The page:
Towards a view of originary theory in instructional design
Theory, Instructional design theory, Imported theory, Originary theory, Instructional design, Learning
In this paper we offer a call for the development and utilization of originary theory in instructional design. Originary theory, which is generated by scholars within the field of its intended application, can be contrasted with imported theory, which is formulated in one field and later moved or “imported” into another for new purposes. In making our argument we first review the use of theories imported into instructional design and address limitations that might arise if these theories are overly relied upon, such as if they are treated as the primary source of insight for supporting the work of practitioners. Next, we define originary theory and argue that it should be emphasized within the field of instructional design because of the central role it can play in facilitating the field’s work of designing and developing excellent learning experiences. We further explore how originary theories can support instructional design practice by considering two examples of recent theoretical work that speak to the values, and challenge the assumptions, of instructional designers, disclosing aspects of the field that can help them better accomplish their work. First, we consider originary theory that conceptualizes instructional design as a design discipline; and second, we review originary theorizing that provides alternatives to common views about learners and learning. We conclude by considering what it might mean for the field to more intentionally develop and apply originary instructional design theory.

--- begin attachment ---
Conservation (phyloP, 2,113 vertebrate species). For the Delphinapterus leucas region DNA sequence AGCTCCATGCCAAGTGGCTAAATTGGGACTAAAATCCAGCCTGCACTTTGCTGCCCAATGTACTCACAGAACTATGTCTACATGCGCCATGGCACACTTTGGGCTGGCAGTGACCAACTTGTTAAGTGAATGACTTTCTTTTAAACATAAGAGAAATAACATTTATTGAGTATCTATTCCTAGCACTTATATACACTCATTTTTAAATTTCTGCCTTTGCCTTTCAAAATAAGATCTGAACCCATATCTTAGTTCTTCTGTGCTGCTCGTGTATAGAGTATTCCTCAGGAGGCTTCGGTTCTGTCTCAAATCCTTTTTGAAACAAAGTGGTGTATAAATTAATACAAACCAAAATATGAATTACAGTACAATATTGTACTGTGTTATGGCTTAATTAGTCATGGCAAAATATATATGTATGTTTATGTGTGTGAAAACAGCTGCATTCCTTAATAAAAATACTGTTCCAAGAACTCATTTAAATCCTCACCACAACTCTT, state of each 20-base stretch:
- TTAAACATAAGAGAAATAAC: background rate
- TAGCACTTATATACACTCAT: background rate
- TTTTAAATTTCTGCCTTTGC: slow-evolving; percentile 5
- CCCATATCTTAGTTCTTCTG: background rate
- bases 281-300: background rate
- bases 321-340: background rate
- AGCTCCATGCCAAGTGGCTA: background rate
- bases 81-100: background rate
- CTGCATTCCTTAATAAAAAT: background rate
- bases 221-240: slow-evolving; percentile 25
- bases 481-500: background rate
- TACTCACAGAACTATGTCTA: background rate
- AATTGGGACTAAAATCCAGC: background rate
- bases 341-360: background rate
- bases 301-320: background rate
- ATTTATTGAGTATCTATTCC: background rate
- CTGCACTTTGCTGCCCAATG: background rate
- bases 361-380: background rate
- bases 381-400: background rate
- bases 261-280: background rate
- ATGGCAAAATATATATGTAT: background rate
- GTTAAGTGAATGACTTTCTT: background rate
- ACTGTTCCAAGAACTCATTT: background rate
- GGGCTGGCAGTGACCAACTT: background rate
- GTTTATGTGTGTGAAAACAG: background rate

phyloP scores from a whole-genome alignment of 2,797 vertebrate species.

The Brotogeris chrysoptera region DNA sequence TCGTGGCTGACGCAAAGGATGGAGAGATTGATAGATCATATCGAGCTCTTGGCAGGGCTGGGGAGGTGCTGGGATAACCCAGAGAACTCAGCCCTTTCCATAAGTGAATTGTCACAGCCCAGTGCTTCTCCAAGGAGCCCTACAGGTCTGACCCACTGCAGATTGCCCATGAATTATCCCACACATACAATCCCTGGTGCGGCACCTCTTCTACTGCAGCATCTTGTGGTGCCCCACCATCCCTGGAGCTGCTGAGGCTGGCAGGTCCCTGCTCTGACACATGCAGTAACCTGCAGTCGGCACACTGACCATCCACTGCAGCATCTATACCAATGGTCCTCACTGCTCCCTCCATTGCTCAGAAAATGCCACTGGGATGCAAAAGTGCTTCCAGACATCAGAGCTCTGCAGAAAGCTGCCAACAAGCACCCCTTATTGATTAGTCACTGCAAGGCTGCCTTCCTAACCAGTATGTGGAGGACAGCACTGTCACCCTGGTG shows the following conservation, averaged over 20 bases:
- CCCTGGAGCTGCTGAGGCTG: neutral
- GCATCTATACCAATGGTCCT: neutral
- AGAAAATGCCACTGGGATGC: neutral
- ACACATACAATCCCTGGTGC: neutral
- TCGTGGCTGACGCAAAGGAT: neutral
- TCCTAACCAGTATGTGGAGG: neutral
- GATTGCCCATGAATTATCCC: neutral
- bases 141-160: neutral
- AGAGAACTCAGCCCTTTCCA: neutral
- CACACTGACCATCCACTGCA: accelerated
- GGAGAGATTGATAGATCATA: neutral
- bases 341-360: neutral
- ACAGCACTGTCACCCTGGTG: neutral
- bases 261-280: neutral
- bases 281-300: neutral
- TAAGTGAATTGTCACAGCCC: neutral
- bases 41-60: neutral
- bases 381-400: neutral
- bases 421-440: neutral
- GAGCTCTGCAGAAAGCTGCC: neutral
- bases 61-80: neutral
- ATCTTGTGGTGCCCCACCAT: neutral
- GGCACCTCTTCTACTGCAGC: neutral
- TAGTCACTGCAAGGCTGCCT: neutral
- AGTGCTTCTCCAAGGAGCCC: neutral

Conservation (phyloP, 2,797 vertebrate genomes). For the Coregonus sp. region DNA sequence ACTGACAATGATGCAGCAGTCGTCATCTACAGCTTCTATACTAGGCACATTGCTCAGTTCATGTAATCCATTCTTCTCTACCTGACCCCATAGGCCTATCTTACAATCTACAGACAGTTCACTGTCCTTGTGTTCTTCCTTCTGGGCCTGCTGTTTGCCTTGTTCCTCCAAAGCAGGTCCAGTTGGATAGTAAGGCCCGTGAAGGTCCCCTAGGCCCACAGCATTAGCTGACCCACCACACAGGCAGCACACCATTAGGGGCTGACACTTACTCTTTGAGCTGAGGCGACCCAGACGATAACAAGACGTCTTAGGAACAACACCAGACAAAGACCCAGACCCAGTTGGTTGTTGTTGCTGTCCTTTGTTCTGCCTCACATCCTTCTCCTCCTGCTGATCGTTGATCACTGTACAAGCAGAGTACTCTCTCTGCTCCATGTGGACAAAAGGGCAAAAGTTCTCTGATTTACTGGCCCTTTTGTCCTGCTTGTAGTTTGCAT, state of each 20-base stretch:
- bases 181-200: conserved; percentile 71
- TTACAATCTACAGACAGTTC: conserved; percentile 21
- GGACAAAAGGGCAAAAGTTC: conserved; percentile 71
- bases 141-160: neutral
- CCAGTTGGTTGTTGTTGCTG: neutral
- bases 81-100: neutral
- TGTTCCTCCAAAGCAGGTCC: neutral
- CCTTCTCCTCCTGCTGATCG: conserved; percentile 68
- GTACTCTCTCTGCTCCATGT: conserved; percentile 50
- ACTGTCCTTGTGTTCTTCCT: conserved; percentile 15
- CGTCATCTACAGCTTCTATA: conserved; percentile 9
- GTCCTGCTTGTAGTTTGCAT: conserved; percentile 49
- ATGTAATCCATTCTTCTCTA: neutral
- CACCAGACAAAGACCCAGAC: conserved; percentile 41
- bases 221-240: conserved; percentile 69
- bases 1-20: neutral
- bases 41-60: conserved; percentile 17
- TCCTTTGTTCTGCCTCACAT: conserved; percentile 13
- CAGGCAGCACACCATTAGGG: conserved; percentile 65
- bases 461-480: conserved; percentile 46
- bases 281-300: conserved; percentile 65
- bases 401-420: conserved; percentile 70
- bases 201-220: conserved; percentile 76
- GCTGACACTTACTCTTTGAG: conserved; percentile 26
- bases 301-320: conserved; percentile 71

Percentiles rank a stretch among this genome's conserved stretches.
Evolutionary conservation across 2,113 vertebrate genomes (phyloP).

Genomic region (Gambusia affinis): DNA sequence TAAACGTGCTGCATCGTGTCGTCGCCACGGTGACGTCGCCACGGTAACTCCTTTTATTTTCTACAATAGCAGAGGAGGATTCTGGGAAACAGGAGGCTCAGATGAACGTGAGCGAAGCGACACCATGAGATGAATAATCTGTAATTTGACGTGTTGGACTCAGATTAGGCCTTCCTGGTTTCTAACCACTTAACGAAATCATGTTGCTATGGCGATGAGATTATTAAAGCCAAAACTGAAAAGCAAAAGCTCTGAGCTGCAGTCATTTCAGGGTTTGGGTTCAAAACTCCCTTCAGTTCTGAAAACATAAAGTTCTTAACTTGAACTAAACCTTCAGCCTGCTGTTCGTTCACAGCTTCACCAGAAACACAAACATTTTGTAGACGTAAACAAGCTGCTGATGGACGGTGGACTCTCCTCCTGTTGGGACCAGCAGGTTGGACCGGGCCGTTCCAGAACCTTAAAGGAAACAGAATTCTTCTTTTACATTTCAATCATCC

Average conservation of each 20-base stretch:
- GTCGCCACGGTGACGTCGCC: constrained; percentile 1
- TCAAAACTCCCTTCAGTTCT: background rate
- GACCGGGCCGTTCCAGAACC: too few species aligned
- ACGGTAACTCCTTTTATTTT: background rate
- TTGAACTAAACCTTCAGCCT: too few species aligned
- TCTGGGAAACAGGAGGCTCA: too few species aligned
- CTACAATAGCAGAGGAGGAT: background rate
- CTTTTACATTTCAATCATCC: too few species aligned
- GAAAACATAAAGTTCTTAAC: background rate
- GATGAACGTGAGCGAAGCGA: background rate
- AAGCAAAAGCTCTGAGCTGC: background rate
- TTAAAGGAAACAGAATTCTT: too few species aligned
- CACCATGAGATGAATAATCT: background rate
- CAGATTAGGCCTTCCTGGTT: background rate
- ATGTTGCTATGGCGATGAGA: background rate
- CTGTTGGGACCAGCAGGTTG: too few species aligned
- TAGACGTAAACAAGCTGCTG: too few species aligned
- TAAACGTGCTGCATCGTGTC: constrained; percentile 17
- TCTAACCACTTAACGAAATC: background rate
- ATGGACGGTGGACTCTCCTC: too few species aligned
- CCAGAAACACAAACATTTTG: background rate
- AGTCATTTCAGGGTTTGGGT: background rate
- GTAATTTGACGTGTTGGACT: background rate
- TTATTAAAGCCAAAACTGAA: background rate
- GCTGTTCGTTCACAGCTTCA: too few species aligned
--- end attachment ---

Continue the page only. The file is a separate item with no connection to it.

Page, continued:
Original Publication Citation
McDonald, J.K., & Yanchar, S. C. (2020). Towards a view of originary theory in instructional design. Educational Technology Research and Development, 68(2), 633-651. https://doi.org/10.1007/s11423-019-09734-8
BYU ScholarsArchive Citation
McDonald, Jason K. and Yanchar, Stephen C., "Towards a view of originary theory in instructional design" (2020). Faculty Publications. 4011.
David O. McKay School of Education
Instructional Psychology and Technology
© 2020 Springer
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